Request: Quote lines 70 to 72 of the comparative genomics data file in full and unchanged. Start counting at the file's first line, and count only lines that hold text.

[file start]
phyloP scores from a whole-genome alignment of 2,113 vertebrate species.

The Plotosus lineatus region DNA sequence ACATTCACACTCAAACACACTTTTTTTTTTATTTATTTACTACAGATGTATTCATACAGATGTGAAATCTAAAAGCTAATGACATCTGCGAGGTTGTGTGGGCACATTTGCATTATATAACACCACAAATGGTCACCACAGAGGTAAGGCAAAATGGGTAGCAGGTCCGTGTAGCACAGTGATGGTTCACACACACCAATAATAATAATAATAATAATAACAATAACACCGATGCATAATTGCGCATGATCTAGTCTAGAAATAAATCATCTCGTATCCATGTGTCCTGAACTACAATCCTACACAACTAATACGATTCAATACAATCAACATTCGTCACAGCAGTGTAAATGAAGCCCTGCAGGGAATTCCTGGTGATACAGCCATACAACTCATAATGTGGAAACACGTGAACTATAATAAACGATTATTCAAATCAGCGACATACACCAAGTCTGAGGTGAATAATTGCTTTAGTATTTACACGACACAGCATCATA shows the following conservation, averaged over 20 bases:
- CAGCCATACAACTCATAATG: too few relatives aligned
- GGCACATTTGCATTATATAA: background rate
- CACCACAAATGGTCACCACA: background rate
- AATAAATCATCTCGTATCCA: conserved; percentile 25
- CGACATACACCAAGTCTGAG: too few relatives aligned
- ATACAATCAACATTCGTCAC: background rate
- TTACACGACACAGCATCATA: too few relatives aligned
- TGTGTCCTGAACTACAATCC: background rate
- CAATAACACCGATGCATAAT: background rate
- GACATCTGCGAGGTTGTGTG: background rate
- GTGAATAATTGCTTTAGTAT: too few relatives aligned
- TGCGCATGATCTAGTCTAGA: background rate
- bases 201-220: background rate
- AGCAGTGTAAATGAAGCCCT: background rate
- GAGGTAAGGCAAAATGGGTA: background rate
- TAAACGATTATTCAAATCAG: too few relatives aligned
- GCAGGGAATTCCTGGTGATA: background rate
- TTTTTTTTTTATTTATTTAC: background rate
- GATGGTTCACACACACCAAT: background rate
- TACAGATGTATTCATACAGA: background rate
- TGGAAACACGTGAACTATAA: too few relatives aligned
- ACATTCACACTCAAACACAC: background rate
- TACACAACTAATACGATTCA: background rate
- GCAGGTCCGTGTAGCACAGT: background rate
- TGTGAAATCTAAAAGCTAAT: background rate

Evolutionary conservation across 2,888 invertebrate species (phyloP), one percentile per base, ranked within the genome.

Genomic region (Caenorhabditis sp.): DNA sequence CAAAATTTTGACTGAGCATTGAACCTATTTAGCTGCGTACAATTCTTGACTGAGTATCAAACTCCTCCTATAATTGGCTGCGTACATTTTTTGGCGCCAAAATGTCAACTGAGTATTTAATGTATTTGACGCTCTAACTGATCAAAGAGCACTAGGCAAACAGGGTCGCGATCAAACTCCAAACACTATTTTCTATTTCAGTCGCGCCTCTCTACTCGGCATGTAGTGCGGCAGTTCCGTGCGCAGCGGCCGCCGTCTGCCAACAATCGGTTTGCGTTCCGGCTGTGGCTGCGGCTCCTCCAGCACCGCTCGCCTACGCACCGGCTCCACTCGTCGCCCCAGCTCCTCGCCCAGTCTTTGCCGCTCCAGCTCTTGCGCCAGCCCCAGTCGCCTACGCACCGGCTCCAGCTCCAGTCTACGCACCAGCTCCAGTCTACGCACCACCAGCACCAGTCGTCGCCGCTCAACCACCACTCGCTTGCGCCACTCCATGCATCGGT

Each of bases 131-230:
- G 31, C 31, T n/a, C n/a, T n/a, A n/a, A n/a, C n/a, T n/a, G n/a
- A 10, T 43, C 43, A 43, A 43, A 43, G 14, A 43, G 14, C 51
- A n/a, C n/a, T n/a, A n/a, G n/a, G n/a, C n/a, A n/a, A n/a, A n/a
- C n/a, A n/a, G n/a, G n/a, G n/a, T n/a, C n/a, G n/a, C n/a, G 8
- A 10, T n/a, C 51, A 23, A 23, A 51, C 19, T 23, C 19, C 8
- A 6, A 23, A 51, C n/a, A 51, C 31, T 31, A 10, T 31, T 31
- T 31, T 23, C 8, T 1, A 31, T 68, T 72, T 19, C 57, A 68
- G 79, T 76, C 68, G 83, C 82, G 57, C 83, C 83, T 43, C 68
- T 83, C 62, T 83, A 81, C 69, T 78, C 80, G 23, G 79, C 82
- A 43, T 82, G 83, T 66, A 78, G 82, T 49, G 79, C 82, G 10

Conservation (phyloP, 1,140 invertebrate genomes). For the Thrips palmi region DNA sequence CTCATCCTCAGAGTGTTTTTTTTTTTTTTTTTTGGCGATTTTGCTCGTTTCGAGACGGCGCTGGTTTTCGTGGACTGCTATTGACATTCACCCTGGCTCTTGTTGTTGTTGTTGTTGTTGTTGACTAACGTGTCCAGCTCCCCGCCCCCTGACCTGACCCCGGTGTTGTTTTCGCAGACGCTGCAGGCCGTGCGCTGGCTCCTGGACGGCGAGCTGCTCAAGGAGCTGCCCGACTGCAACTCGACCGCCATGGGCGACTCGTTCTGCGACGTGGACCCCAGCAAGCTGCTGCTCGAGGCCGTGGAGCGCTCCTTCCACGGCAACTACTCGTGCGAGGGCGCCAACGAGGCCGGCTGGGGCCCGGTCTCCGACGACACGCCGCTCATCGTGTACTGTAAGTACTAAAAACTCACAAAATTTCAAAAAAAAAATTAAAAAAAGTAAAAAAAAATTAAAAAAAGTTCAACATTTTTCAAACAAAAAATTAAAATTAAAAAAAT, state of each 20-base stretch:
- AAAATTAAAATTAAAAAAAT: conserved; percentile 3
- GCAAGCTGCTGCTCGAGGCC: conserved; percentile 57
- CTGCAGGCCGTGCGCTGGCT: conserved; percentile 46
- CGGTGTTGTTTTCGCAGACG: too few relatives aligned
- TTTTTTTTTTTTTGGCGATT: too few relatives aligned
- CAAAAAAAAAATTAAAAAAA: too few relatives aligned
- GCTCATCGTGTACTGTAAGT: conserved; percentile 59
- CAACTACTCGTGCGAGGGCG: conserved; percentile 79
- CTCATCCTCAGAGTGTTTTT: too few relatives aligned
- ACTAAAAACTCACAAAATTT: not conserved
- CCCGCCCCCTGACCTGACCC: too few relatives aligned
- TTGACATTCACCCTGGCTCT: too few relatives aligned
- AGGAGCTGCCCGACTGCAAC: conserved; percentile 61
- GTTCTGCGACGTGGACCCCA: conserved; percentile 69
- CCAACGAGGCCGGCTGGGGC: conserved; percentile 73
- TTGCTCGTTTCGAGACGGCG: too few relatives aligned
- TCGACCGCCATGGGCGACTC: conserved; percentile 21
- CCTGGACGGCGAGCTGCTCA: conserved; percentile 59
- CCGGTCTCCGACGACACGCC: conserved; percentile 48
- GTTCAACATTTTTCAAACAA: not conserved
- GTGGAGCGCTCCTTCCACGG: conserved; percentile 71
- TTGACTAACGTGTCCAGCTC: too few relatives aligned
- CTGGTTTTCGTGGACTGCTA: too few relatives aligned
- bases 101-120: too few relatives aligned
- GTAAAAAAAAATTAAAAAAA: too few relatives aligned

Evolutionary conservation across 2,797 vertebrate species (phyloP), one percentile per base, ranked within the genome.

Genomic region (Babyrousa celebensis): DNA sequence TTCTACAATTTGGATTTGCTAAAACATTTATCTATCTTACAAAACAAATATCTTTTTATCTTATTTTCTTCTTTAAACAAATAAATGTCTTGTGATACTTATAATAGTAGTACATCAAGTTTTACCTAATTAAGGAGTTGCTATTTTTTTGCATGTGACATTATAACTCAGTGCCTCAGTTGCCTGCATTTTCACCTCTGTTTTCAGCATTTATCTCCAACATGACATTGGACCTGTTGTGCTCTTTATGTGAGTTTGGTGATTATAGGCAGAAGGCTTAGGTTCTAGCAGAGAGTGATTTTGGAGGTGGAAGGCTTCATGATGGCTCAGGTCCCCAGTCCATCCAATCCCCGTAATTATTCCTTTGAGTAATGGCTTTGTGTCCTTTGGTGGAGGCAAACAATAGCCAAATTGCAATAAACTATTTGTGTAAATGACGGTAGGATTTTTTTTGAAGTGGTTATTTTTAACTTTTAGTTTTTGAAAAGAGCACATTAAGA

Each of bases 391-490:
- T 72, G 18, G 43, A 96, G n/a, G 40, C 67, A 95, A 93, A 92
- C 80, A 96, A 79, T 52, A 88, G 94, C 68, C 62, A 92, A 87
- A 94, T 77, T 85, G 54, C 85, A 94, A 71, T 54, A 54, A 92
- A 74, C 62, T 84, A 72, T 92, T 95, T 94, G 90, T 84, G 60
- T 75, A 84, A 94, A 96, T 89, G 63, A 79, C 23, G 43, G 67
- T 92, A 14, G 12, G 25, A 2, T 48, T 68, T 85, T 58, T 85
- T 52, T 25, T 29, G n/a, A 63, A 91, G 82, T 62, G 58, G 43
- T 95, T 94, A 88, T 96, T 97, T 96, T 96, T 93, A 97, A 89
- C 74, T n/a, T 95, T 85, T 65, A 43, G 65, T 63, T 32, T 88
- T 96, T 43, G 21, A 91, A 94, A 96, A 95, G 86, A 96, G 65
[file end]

- T 72, G 18, G 43, A 96, G n/a, G 40, C 67, A 95, A 93, A 92
- C 80, A 96, A 79, T 52, A 88, G 94, C 68, C 62, A 92, A 87
- A 94, T 77, T 85, G 54, C 85, A 94, A 71, T 54, A 54, A 92